6.
Go (board game)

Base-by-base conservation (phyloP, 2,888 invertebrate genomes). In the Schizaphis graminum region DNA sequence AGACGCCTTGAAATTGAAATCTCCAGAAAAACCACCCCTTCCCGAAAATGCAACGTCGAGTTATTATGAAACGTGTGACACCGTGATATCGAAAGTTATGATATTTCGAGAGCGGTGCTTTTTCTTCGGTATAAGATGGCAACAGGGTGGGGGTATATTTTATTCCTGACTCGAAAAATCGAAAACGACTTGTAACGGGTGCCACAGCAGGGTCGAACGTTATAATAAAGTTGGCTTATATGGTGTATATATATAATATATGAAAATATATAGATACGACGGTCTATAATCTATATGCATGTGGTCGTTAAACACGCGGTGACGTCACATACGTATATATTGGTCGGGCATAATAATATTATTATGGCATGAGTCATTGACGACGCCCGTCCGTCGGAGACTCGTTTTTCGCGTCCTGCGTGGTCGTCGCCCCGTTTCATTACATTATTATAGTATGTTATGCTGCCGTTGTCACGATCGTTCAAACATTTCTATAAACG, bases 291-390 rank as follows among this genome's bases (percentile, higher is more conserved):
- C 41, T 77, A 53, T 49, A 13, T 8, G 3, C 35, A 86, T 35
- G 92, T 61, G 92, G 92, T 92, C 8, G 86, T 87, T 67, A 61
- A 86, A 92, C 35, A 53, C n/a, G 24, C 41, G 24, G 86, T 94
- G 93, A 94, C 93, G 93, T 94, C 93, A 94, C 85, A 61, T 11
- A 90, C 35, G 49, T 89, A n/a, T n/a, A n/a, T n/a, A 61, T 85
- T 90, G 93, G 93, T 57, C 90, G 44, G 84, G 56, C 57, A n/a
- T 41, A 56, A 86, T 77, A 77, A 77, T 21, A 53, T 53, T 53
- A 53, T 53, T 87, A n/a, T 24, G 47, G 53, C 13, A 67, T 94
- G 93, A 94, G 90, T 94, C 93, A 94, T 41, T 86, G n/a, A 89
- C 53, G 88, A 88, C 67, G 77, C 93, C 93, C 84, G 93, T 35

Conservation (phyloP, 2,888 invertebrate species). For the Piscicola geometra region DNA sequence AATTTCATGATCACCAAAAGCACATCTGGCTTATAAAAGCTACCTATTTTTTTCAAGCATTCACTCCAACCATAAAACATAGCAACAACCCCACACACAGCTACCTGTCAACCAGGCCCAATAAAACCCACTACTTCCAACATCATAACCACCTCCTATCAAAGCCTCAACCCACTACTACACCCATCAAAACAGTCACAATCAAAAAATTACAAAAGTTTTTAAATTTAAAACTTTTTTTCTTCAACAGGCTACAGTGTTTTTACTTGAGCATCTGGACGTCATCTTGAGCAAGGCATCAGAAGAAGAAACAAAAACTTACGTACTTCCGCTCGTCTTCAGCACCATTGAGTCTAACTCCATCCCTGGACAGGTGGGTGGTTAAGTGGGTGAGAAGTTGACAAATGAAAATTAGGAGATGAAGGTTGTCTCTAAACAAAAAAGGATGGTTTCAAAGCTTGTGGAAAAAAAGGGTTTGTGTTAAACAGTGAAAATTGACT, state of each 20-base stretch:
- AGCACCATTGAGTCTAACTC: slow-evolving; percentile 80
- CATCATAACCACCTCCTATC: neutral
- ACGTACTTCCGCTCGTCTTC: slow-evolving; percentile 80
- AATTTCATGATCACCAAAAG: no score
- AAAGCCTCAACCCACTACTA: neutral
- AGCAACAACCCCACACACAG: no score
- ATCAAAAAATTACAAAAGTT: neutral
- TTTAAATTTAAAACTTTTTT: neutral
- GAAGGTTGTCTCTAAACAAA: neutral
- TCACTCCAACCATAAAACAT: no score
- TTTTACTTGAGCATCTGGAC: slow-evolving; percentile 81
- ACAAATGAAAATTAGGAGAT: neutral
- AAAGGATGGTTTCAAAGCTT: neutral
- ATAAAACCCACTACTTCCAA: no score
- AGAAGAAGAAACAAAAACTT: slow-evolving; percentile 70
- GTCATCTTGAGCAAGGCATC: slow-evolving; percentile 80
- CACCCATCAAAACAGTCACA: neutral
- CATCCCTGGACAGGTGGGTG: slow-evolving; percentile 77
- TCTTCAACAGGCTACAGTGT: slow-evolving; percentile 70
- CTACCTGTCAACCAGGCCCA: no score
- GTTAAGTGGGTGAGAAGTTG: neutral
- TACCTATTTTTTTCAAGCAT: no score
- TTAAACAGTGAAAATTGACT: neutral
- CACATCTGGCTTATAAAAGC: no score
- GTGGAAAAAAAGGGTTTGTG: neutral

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Go is an abstract strategy board game for two players, in which the aim is to surround more territory than the opponent. The game was invented in ancient China more than 2,500 years ago and it was considered one of the four essential arts of the cultured aristocratic Chinese scholar caste in antiquity. The earliest written reference to the game is recognized as the historical annal Zuo Zhuan. The modern game of Go as we know it was formalized in Japan in the 15th century CE, despite its relatively simple rules, Go is very complex, even more so than chess, and possesses more possibilities than the total number of atoms in the visible universe. Compared to chess, Go has both a board with more scope for play and longer games, and, on average. The playing pieces are called stones, one player uses the white stones and the other, black. The players take turns placing the stones on the vacant intersections of a board with a 19×19 grid of lines, beginners often play on smaller 9×9 and 13×13 boards, and archaeological evidence shows that the game was played in earlier centuries on a board with a 17×17 grid. However, boards with a 19×19 grid had become standard by the time the game had reached Korea in the 5th century CE, the objective of Go—as the translation of its name implies—is to fully surround a larger total area of the board than the opponent. Once placed on the board, stones may not be moved, capture happens when a stone or group of stones is surrounded by opposing stones on all orthogonally-adjacent points. The game proceeds until neither player wishes to make another move, when a game concludes, the territory is counted along with captured stones and komi to determine the winner. Games may also be terminated by resignation, as of mid-2008, there were well over 40 million Go players worldwide, the overwhelming majority of them living in East Asia. As of December 2015, the International Go Federation has a total of 75 member countries, Go is an adversarial game with the objective of surrounding a larger total area of the board with ones stones than the opponent. As the game progresses, the players position stones on the board to map out formations, contests between opposing formations are often extremely complex and may result in the expansion, reduction, or wholesale capture and loss of formation stones. A basic principle of Go is that a group of stones must have at least one liberty to remain on the board, a liberty is an open point bordering the group. An enclosed liberty is called an eye, and a group of stones with two or more eyes is said to be unconditionally alive, such groups cannot be captured, even if surrounded. A group with one eye or no eyes is dead and cannot resist eventual capture, the general strategy is to expand ones territory, attack the opponents weak groups, and always stay mindful of the life status of ones own groups. The liberties of groups are countable, situations where mutually opposing groups must capture each other or die are called capturing races, or semeai. In a capturing race, the group with more liberties will ultimately be able to capture the opponents stones, capturing races and the elements of life or death are the primary challenges of Go